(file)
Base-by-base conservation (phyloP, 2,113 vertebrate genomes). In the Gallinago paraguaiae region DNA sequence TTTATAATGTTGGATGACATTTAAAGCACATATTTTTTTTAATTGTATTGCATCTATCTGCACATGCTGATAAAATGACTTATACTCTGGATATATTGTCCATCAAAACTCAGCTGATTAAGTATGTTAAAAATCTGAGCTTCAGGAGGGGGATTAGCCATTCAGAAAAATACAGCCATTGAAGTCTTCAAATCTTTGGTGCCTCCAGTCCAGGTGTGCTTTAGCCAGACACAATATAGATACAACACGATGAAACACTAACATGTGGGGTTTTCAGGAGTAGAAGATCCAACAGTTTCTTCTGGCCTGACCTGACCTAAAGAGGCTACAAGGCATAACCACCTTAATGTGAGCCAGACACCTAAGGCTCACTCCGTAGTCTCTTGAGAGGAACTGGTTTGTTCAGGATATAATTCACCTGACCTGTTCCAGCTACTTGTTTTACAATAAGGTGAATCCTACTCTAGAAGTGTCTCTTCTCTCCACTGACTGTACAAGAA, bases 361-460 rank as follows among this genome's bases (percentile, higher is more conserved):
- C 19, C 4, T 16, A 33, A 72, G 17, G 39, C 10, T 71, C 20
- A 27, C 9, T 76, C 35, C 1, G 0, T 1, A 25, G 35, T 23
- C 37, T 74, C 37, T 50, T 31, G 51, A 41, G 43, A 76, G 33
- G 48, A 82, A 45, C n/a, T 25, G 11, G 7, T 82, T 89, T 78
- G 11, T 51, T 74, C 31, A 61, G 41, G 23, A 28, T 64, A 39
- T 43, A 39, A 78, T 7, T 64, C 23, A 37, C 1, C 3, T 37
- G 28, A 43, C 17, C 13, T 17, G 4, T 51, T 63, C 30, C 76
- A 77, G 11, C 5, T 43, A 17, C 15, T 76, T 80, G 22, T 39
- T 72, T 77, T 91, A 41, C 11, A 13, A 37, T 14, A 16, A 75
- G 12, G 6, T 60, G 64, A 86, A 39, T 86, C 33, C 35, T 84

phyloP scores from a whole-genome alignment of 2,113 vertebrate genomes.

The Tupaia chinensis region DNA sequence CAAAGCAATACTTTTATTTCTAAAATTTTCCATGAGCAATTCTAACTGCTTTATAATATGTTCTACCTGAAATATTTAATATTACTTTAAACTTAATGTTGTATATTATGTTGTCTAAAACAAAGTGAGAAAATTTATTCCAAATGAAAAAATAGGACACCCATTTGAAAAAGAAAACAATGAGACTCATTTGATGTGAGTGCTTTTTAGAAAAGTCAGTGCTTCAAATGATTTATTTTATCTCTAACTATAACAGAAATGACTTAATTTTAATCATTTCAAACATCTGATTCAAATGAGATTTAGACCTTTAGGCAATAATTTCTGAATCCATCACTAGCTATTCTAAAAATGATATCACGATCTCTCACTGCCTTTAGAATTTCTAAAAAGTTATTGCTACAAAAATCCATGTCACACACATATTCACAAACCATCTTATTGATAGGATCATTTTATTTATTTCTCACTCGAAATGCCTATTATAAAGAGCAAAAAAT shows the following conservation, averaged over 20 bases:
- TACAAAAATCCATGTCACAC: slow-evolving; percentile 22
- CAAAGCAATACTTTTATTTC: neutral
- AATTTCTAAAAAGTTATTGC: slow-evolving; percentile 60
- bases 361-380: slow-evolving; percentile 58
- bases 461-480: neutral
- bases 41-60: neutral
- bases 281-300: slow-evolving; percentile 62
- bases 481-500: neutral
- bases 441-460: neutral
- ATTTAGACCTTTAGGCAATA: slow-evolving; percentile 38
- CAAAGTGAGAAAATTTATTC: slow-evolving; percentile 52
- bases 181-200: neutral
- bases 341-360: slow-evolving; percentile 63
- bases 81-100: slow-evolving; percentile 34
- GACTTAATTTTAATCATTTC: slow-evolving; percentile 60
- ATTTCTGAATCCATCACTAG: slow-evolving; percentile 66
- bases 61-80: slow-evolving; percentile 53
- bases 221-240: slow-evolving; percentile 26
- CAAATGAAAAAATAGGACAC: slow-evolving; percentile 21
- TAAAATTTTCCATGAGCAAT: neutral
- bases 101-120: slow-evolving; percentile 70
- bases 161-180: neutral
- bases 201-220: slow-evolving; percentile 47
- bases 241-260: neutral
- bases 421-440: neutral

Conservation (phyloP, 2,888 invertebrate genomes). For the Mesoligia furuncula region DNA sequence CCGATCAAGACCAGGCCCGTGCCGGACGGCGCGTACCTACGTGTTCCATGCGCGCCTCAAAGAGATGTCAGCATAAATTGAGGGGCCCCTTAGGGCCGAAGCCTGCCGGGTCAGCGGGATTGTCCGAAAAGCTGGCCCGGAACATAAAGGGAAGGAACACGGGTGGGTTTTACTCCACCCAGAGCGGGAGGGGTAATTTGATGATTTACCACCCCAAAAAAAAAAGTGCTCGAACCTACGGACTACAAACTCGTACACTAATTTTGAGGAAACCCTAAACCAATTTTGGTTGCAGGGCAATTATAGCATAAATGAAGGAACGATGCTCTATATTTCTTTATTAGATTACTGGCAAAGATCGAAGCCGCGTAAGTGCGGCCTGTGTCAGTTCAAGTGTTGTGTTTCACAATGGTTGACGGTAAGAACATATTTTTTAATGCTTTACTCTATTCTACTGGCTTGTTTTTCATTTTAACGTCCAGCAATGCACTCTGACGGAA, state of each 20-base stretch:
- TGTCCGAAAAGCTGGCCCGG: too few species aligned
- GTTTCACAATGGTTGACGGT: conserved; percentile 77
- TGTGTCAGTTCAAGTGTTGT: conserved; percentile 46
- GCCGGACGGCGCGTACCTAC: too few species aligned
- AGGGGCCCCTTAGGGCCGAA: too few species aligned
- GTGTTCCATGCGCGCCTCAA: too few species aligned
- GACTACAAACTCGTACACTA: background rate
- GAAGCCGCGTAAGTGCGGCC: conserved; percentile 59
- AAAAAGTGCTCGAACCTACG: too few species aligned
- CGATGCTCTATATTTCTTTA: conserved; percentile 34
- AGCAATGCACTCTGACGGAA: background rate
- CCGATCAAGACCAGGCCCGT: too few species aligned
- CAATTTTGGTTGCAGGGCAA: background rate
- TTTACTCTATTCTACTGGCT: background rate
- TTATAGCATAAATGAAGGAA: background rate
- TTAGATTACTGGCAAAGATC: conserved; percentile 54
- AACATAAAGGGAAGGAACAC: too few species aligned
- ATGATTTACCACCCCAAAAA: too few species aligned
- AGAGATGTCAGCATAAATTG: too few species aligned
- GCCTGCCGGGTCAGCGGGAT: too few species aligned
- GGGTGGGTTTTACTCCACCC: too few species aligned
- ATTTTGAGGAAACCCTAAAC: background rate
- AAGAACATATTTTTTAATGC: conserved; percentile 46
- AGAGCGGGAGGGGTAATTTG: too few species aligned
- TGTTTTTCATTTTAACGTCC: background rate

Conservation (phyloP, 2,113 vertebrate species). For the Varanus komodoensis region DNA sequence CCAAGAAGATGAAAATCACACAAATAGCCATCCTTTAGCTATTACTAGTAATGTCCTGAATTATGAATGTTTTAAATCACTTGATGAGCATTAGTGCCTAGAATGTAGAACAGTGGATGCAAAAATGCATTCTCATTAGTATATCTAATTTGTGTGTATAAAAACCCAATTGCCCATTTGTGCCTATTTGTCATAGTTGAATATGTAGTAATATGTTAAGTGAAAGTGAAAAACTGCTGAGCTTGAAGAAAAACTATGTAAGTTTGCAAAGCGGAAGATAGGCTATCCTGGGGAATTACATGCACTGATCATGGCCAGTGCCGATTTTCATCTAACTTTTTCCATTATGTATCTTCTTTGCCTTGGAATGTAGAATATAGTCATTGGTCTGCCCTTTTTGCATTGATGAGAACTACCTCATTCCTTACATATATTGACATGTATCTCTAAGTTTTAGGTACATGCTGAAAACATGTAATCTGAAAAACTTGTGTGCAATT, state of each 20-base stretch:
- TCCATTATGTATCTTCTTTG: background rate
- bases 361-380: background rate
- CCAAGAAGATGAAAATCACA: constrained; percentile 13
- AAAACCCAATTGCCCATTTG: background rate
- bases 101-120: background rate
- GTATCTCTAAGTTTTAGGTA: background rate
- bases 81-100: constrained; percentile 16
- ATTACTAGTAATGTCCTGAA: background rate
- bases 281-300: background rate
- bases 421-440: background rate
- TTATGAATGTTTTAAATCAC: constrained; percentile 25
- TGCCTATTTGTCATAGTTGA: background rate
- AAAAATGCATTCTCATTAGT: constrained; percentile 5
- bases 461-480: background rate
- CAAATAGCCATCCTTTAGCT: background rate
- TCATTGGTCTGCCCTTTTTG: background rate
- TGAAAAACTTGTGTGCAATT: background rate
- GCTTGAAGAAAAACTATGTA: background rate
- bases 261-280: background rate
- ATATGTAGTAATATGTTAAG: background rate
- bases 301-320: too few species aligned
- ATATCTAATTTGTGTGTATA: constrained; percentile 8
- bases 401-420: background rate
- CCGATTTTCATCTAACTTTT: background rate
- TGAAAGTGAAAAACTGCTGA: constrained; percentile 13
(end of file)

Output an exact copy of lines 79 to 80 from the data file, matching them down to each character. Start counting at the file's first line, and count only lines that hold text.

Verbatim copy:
- bases 461-480: background rate
- CAAATAGCCATCCTTTAGCT: background rate